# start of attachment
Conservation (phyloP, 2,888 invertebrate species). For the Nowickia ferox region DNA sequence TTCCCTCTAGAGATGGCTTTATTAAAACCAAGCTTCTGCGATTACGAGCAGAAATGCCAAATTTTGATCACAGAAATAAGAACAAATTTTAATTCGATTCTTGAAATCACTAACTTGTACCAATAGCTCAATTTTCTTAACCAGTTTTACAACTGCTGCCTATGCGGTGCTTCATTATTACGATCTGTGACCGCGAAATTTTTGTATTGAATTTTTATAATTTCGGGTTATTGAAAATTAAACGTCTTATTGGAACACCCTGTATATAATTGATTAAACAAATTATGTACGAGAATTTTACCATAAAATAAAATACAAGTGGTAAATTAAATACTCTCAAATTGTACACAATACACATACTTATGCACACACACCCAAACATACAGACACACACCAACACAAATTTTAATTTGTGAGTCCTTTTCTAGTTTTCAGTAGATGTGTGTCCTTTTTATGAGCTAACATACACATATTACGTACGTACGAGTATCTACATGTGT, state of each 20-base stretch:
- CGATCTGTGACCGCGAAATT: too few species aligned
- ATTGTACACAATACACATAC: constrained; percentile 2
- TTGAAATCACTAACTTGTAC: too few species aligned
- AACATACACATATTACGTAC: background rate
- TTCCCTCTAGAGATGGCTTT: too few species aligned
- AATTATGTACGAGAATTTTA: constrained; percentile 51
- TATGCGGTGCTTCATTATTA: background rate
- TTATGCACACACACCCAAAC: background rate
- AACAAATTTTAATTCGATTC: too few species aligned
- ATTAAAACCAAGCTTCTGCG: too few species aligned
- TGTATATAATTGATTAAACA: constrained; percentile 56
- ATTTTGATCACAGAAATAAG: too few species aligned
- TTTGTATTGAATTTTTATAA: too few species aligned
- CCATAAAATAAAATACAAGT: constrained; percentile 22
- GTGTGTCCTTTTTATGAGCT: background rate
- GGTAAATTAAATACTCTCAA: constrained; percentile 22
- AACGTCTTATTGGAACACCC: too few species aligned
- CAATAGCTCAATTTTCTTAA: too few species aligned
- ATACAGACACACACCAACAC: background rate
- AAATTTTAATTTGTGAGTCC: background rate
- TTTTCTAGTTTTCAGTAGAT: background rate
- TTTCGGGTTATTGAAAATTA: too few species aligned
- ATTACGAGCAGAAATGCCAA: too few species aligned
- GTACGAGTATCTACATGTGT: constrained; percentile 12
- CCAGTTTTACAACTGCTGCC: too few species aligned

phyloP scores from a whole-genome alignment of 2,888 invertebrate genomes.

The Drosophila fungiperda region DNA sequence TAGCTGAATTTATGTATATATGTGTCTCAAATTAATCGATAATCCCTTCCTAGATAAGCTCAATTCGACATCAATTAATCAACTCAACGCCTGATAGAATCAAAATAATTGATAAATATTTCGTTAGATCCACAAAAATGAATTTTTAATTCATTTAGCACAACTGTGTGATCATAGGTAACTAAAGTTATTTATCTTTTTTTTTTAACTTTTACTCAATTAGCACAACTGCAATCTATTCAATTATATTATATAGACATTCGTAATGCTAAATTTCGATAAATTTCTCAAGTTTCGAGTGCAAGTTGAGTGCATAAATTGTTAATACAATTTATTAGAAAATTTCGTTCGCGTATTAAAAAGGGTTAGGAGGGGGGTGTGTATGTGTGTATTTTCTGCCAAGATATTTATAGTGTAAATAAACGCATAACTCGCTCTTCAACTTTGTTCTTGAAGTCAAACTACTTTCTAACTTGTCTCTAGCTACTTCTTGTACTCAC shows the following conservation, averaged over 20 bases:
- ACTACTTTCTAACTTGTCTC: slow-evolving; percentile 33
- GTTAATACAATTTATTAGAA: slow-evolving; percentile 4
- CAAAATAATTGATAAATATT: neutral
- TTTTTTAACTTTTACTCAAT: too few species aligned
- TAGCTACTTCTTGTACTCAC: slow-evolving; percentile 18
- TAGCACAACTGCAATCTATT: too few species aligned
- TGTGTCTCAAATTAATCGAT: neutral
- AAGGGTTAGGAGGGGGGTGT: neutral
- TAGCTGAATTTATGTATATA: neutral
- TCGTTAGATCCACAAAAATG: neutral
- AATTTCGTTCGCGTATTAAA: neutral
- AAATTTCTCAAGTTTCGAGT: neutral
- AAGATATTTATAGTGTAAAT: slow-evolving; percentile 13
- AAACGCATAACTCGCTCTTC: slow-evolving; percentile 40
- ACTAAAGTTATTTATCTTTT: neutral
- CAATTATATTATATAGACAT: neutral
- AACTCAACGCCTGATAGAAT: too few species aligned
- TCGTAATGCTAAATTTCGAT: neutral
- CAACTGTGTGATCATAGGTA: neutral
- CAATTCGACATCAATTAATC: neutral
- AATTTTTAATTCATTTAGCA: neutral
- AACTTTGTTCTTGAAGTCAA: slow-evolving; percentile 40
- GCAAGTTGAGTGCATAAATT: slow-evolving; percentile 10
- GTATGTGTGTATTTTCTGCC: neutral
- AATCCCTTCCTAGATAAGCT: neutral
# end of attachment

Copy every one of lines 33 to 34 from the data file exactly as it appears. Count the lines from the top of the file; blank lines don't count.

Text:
- TAGCTACTTCTTGTACTCAC: slow-evolving; percentile 18
- TAGCACAACTGCAATCTATT: too few species aligned